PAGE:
In short the feeling should be aiming for one of balance when pedaling at tempo, with your hands lightly resting on the hoods. You may also need to look at how you position your hips and your hip flexibility, many adults have problems here as a result of long hours sitting down for work or schooling.

  • This sounds pretty plausible, and practical to test as well on a test ride. Thanks!
    – AnoE
    Commented Jul 13, 2017 at 18:40

Most of your riding is on the hoods. I race CX, city ride CX, and road ride on a CX. I spend very little time in the drops. In the city pretty much no time unless into a head wind.

On the hoods out of the saddle it should feel a lot like a mountain bike but no shock. Come off a curb out of the saddle. If you feel like you could go out the top it is too small.

Since you are not used to it you should feel only slightly stretched out.


When on a drop bar bike, just like any bike, it should feel good. More specifically, you shouldn't feel pain in your joints, including your back. You should be acme to comfortable ride in the drops, and you should consider the drops as your primary position. There should be no excessive movement, such as your hips, as you pedal.

There are a lot if scientific type measurements out there, but what it comes down to is being able to put down the power you need for as long as you need it while not causing pain to anything but your leg muscles. The kind of pain you grow to love as a cyclist. It takes time to tweak the fit. After three months I'm still tinkering with mine. Just yesterday I dropped the stem about an inch.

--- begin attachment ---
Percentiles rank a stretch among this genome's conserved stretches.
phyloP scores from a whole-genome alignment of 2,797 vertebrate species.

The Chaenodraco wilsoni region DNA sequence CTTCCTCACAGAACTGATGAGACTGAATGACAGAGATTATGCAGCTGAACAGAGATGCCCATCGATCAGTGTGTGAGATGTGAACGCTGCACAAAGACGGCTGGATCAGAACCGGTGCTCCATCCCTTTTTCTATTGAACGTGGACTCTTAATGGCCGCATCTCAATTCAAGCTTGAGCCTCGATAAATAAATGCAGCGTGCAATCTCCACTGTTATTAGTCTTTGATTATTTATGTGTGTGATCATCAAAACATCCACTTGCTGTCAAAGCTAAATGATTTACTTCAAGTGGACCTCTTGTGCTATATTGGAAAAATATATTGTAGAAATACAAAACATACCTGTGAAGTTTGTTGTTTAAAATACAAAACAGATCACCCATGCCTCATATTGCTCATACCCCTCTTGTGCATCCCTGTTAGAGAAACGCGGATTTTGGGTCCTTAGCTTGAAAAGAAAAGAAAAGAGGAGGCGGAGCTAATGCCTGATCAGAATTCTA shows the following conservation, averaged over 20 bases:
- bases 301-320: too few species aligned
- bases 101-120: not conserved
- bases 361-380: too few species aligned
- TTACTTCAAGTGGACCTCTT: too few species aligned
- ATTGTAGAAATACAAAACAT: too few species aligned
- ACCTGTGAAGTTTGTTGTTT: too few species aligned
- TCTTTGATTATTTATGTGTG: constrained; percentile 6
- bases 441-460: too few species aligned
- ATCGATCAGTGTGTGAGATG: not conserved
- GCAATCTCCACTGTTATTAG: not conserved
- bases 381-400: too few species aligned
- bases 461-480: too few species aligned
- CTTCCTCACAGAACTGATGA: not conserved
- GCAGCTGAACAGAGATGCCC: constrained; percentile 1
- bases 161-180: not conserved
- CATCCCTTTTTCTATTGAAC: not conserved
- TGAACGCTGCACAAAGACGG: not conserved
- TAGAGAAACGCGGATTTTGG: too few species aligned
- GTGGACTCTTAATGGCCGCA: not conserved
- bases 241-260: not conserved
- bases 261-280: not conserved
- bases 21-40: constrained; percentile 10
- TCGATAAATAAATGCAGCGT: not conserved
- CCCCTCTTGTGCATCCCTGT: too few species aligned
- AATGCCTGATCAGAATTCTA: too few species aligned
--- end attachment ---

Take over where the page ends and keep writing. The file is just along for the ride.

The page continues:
You may not feel a good fit right away, but you will feel a bad fit after some time.

Edit: to simplify, awkward feeling = ok Pain = bad

The awkwardness of switching to a drop bar will pass in time. I thought I could never get used to it and now I can't imagine living without drops. The fit takes tweaking and a lot of time in the saddle to get exactly right. Your knees may not hurt during a 15 minute test ride, but they can be in serious pain after a couple centuries.

  • Most people consider the hoods to be primary. I was surprised to find how much time I spend in the drops, but my bars are set up quite high. And recommending heart/lung pain is going too far.
    – Chris H
    Commented Jun 12, 2017 at 13:01
  • You are right about the heart and lung pain. They shouldn't hurt, but you should feel it there, not in your hips, knees, or back. I made the mistake of setting my bike up with the hoods as my primary only to realize that I only use them maybe 15% of the time.
    – CRoberts
    Commented Jun 12, 2017 at 13:04
  • No worries, I know the "good pain", a.k.a. exertion, not damage. The question is strictly about the time of when I am in the shop (+the test ride) though. I didn't quite get your meaning: You start out with "it should feel good" and end with "you may not feel a good fit right away". Is your answer then "one should not expect to find out a good fit in such a short time"?
    – AnoE
    Commented Jun 12, 2017 at 13:54
  • You know a good fit when you have one. It takes time to tweak it to work for you. If you get on and reach is wrong you will know right away. If the stack is way off, you will know. If your seat needs to be a few cm higher, it may not show up until you are spinning out in a high gear and you notice a wobble in your hips.
    – CRoberts
    Commented Jun 12, 2017 at 14:16